LAUSANNE • Wayde van Niekerk cruised to victory in the Diamond League 400m on Thursday in his first international race in the one-lap event since he set the world record at last year's Rio de Janeiro Olympics.
The South African ran 43.03 seconds to break American Michael Johnson's world record in Rio. And he looked sharp as he set a meet record of 43.62sec in Lausanne, bettering Johnson once again. The American's record here had stood since 1996.
Botswana's Baboloki Thebe (44.02sec) and Isaac Makwala (44.08sec) grabbed second and third respectively. Van Niekerk's time was the fastest in 2017.
"I didn't come with a specific time in mind but I am pleased with this result," said van Niekerk, who started the season focusing on the shorter events.
"I have a love-hate relationship with the 400m, but I always try to approach it with a positive mindset, not setting myself any limits."
American Justin Gatlin warmed up for next month's world championships with a win in the 100m in a time of 9.96sec, beating Ivorian Ben Youssef Meite (9.98sec) who took second place.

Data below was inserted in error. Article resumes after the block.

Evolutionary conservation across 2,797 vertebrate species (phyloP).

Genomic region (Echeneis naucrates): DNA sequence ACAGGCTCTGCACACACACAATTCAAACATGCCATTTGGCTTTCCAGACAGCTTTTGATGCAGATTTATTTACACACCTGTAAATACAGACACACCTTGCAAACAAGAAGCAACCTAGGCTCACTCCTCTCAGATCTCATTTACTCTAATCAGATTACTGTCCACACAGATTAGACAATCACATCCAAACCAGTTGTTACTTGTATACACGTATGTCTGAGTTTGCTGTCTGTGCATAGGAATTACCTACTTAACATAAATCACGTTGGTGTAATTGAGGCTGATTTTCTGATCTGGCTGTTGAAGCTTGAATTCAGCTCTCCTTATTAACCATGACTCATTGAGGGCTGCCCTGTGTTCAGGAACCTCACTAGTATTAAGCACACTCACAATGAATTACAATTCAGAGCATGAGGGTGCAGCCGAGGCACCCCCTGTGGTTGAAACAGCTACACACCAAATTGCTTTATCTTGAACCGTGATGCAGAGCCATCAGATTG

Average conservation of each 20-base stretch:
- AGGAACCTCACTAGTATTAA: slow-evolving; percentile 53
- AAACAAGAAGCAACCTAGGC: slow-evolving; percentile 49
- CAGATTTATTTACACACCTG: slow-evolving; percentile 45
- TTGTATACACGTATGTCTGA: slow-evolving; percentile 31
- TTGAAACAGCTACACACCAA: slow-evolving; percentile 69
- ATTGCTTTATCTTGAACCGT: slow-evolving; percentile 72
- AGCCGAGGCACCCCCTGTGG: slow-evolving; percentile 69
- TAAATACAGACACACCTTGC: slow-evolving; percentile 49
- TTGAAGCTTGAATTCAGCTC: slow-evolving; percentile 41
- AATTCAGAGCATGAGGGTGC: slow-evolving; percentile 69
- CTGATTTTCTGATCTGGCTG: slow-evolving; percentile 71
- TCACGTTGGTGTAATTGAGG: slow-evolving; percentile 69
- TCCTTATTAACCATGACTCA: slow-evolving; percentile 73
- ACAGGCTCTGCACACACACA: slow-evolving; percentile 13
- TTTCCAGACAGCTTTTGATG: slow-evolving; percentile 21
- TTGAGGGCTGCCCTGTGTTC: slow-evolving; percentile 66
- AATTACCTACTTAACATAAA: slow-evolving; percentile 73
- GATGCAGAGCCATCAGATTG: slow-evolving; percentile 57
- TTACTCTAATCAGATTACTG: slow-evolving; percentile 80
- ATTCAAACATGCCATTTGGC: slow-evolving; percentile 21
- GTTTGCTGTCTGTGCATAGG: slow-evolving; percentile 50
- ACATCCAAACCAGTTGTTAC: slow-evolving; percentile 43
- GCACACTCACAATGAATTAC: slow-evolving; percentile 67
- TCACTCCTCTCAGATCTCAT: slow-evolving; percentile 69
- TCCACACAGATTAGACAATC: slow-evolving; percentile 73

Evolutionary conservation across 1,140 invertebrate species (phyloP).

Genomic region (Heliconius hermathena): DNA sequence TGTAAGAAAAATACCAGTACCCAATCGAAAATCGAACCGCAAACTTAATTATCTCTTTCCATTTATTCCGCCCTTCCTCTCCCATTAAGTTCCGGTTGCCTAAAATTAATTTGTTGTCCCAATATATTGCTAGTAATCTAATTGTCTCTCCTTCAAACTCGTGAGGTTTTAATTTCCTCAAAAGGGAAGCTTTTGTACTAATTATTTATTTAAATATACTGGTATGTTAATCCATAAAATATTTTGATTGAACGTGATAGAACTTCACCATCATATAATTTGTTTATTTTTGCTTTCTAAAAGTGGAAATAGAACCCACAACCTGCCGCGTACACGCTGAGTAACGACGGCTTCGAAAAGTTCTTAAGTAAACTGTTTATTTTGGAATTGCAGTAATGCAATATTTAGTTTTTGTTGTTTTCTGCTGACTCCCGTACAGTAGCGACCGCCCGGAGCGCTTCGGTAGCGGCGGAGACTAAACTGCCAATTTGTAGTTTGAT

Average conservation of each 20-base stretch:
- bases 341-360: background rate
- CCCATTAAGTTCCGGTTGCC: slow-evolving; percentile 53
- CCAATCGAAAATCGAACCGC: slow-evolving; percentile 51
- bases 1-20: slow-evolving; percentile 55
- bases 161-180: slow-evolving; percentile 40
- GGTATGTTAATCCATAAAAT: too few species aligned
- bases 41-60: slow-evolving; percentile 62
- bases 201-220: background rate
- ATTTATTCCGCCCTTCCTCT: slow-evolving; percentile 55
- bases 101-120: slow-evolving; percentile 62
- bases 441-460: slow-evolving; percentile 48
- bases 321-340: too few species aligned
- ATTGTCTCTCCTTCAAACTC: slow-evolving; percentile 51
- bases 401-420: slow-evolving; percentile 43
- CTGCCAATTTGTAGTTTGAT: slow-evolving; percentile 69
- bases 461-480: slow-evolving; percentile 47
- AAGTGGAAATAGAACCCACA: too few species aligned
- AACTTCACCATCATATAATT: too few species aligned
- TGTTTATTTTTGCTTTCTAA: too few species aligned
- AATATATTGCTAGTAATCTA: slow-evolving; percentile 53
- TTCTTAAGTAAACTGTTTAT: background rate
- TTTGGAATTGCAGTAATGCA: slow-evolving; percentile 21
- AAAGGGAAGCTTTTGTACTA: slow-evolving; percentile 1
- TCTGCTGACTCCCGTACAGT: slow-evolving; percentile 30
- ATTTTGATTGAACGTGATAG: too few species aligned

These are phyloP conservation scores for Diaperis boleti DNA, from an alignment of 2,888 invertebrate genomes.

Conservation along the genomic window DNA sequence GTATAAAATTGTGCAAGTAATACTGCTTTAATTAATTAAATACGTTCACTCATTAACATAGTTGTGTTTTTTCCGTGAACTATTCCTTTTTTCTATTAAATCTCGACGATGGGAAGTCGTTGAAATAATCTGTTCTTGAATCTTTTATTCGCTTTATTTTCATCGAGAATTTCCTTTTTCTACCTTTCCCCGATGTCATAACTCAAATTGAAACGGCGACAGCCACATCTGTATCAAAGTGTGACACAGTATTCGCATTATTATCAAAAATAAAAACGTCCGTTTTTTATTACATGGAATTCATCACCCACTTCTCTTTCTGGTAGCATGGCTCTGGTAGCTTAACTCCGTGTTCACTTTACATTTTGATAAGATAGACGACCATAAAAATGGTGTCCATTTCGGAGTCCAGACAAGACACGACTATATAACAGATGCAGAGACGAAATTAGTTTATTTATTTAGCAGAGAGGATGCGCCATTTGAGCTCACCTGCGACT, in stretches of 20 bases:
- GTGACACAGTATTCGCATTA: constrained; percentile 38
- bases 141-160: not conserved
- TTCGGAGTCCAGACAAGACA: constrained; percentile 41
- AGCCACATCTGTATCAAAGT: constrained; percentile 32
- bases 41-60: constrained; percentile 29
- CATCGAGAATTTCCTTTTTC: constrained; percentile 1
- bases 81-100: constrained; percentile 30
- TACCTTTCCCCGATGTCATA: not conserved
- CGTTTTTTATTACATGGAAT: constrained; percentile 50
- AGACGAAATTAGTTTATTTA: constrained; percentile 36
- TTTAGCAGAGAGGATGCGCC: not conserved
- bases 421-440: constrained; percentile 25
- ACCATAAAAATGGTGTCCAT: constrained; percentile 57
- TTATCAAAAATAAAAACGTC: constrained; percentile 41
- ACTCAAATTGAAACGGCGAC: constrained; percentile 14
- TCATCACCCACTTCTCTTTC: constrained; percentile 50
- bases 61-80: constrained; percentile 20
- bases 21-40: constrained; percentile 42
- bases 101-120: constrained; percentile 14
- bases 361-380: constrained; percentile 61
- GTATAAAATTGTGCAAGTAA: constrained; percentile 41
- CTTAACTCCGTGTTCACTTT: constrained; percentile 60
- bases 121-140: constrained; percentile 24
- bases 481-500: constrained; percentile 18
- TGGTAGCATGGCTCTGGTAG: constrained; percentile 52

"I felt good. Getting to the line, I had top speed to finish strong," Gatlin said.
"I'm consistent, under 10 seconds, I'm getting stronger. Now I have a month to train and (to) see a new me at the world championships."
Meanwhile, the International Association of Athletics Federations (IAAF) has apologised to Mo Farah and other big names whose personal medical information was leaked by the Russian hackers Fancy Bears and admitted the breach of security had put informers at risk.
Sebastian Coe, president of the IAAF, said he feared that the sustained data attack - between last December and early April this year before being discovered and closed - had damaged the fight against cheats.
"There can be no excuse for the leaking of personal and medical data or the releasing of information on informants and ongoing investigations as this puts those individuals involved at risk and harms the fight against doping," he said.
"However, we must acknowledge that we need to look at our processes."
Farah's was one of those whose athlete biological passport was revealed to have been investigated in November 2015 in the hack by Fancy Bears.
In one file, beside the 34-year-old's name and under the headline "hematological expert opinion" is the comment: "Likely doping; Passport suspicious: further data is required."
However, a second database, attached to an e-mail dated April 2016, records "now flagged as normal with the last sample".
Farah's representatives have strongly denied any wrongdoing and suggested that "any suggestion of misconduct is entirely false and seriously misleading".
REUTERS, AGENCE FRANCE-PRESSE, THE GUARDIAN